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Lipari, Bild: silky / shutterstock

Lipari, not a dream but a dream island

Lipari, an island of volcanic origin north of Sicily at the level of the “metatarsal” of the Italian boot tip, belongs together with six other islands to the Aeolian Islands, more precisely to the Aeolian archipelago in the Tyrrhenian Sea. With its capital of the same name, Lipari is the largest, most populous and most attractive island in the archipelago.

The island itself combines both peace and liveliness on the foundation of a lively past. Lipari was once under the rule of many different Mediterranean powers: Greeks, Carthaginians, Romans, Arabs, Normans, Angevins, Aragonese and finally Sicilians or Italians. Today, tourists take over from time to time and from time to time.

Numerous accommodation options, great hospitality, culinary delights, green hills, crystal clear water, bright white pumice quarries, picturesque beaches, cafés, bars, restaurants and of course historical cultural sites await you on Lipari.

Round trip on Lipari

Lipari offers more than just sun, beach and sea. If you like, you can let the sun shine on your belly and enjoy the turquoise blue sea to the fullest, but for those who want to explore the island, there is a varied picture. With a length of about 9 kilometres and a maximum width of 7 kilometres, it is not impossible to conquer the entire island within one holiday on the beautiful panoramic road.

Starting from the town of Lipari, the route goes counterclockwise to the beautiful fishing village of Canneto, where many bathers cavort in the summer months. Continuing on, you will reach the historic pumice quarries, where at Porticello the white rock provides the ideal contrast to the turquoise blue sea. Here, too, (sun) bathing is the order of the day on the fantastic pebble beaches. Finally, in the north, you come to the small town called Acquacalda with its inviting lava stone beach.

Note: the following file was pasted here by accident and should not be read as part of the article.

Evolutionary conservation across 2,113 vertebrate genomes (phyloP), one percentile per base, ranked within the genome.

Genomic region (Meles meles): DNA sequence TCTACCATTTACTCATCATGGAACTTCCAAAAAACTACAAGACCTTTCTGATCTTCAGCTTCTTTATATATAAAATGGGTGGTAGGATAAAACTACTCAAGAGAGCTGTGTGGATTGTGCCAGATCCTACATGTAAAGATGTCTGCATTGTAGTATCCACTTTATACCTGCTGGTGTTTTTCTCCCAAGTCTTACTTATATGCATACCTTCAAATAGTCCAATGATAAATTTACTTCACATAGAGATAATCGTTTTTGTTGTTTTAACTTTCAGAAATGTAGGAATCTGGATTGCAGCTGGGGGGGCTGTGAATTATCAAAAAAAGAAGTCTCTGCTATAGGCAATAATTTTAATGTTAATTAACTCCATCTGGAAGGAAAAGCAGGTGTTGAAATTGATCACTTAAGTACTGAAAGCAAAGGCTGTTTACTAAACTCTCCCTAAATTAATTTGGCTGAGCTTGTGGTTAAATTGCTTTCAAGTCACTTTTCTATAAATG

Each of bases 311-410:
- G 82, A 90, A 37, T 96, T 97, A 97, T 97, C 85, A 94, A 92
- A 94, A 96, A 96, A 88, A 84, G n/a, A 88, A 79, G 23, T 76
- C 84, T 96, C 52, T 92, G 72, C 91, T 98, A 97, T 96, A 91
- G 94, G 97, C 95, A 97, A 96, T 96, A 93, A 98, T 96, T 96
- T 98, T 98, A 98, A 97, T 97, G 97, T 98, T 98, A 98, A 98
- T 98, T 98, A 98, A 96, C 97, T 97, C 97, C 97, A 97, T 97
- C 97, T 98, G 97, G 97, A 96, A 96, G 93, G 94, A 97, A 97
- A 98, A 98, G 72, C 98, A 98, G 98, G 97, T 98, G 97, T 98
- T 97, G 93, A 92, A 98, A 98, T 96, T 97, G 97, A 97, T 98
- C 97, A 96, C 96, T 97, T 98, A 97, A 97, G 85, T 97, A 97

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The panoramic road leads further west into the interior of the island. If you like, you can now venture into higher realms, stretch your feet a little around Lipari’s highest elevation – the 602-metre-high Monte Chirica – or hike from Quattropiani to the 594-metre-high Monte Sant’Angelo.
We end our tour in the south and then return to the starting point.

La Dolce Vita in Lipari Town

Of course, Lipari town is not nearly as turbulent as on the Italian mainland, but life pulsates here as well. The fact that most holidaymakers arrive at the Marina Lungo harbour already makes for lively activity. In the old port of Marina Corta, on the other hand, fishing boats provide more idyll. The harbours are framed by bars, restaurants and cafés. Above the rooftops of Liparis, between the two ports, towers the city’s landmark: the fortress. Among other things, the Archaeological Museum with prehistoric ceramics can be found here.
Other sights include the Cathedral of San Bartolomeo, the small church on the pier and remnants of times long past. In general, you should let yourself drift through the city and enjoy the atmosphere.

Small but nice!

Image: silky / shutterstock

If you like it quieter and smaller, you can dedicate yourself to the small fishing village of Canneto, which is not home to any sights. It scores with small bays, turquoise blue sea, diving and swimming opportunities, as well as lava sand beaches and a picturesque view of Stromboli.
Between the towns of Canneto and Porticello there are other beautiful beaches, framed by the bright white pumice stone. The Spiaggia Bianca is said to be the most beautiful on the whole island.

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Acquacalda – which translates as “hot water” – was famous in earlier times for its thermal springs, which no longer exist. Nowadays, the place, from where pumice stone was once shipped, doesn’t have much to offer except a sea-long beach and a view of the neighboring island of Salina.
If you are a lover of particularly beautiful views, you should not miss the Belvedere near Quattropiani. In particularly clear weather, you will be granted a view of the smoking Mount Etna.

Why Lipari?

Lipari is the insider tip within the Mediterranean region. Here you can find peace, entertainment, culture and mild temperatures in a relatively small area. Lipari is a bathing paradise with numerous beaches. Nature lovers get their money’s worth on hikes in partly untouched landscapes. Almond and olive trees, but also wine, as well as the white pumice cliffs and the turquoise blue sea, characterize the image of the island.